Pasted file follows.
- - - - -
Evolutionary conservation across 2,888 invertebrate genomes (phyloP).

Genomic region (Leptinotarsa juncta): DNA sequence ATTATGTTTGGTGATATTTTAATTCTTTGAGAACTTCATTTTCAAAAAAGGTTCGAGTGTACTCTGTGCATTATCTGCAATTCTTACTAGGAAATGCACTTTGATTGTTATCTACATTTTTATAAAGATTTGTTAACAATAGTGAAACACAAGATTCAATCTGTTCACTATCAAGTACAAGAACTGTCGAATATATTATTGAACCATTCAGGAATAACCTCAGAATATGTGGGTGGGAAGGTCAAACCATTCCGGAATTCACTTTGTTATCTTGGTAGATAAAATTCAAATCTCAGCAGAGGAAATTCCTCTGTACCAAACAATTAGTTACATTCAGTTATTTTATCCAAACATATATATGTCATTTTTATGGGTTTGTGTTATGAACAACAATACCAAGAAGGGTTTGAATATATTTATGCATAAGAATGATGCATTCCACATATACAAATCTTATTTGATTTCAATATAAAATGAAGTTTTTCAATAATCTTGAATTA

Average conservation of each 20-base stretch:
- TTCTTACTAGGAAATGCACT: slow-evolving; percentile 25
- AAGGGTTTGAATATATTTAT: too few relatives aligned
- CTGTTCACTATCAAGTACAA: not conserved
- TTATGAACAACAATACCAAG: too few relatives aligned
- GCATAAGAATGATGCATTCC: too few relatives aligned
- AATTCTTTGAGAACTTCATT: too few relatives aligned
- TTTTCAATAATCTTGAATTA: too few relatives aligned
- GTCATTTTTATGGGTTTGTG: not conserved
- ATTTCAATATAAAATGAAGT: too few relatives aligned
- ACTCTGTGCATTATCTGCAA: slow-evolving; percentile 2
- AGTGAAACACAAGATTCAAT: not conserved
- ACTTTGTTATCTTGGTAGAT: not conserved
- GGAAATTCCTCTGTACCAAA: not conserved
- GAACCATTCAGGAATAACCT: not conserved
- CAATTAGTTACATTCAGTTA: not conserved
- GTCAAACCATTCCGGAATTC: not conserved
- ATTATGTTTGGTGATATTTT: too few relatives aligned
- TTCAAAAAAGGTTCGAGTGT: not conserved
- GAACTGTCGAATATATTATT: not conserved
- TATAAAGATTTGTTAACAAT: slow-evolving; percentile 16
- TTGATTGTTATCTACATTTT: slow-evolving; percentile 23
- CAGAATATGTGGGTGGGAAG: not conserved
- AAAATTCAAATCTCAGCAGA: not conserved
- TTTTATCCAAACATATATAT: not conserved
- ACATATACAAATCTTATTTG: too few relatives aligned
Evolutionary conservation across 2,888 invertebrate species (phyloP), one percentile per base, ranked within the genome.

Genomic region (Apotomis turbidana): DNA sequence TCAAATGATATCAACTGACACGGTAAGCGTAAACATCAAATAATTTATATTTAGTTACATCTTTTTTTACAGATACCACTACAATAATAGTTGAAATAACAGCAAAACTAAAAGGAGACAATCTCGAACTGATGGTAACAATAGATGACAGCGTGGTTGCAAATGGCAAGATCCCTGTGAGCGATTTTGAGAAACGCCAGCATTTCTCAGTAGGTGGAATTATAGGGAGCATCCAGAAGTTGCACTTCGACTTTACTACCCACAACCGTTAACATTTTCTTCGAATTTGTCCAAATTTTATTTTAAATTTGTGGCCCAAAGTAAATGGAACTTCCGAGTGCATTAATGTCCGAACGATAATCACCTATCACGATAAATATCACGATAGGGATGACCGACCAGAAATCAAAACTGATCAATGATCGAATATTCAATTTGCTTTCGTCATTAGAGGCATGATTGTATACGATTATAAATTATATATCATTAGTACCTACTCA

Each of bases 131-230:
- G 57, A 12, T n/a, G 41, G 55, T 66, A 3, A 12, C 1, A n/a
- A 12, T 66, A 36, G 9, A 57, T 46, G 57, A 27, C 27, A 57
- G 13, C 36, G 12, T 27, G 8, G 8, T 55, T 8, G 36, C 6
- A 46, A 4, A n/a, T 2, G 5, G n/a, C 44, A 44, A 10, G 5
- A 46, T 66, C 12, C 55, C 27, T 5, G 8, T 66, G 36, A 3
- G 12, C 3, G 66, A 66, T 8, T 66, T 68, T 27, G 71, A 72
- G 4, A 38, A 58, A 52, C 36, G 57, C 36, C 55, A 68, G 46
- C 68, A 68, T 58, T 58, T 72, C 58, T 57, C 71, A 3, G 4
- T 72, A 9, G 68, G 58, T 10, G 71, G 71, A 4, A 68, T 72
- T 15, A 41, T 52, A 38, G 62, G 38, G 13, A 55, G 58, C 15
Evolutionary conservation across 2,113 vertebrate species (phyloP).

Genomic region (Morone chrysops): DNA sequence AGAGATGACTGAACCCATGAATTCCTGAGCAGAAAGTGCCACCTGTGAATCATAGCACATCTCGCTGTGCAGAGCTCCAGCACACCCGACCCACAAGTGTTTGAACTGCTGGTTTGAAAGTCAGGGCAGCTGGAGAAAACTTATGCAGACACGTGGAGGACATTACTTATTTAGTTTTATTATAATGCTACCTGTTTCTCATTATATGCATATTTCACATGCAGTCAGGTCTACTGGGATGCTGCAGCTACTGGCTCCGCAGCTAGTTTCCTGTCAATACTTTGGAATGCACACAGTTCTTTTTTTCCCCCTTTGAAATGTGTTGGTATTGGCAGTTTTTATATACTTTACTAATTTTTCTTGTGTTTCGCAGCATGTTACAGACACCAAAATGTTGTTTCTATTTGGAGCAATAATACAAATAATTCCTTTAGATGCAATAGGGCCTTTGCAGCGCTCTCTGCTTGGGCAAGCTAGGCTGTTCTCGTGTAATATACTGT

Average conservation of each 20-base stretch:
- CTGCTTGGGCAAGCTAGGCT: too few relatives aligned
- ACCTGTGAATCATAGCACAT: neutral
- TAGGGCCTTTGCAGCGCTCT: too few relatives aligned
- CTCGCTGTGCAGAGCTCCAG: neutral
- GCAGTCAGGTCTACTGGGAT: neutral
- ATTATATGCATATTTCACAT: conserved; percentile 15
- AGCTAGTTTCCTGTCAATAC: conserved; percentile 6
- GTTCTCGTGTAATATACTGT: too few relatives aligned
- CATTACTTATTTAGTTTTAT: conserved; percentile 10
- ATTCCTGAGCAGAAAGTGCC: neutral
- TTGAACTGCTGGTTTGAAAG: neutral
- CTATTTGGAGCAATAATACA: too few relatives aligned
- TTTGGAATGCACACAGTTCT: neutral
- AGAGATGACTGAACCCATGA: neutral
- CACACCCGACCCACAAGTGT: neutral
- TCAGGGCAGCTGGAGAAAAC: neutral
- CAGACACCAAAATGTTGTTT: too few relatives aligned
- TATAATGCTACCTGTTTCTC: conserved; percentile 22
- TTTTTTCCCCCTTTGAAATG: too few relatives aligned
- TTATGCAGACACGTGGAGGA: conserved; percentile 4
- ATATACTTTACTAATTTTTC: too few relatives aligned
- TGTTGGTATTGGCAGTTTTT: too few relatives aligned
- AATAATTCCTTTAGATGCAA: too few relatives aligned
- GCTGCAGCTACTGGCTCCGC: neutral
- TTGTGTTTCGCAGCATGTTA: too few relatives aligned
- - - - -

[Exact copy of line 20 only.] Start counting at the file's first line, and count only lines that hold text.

- ATTATGTTTGGTGATATTTT: too few relatives aligned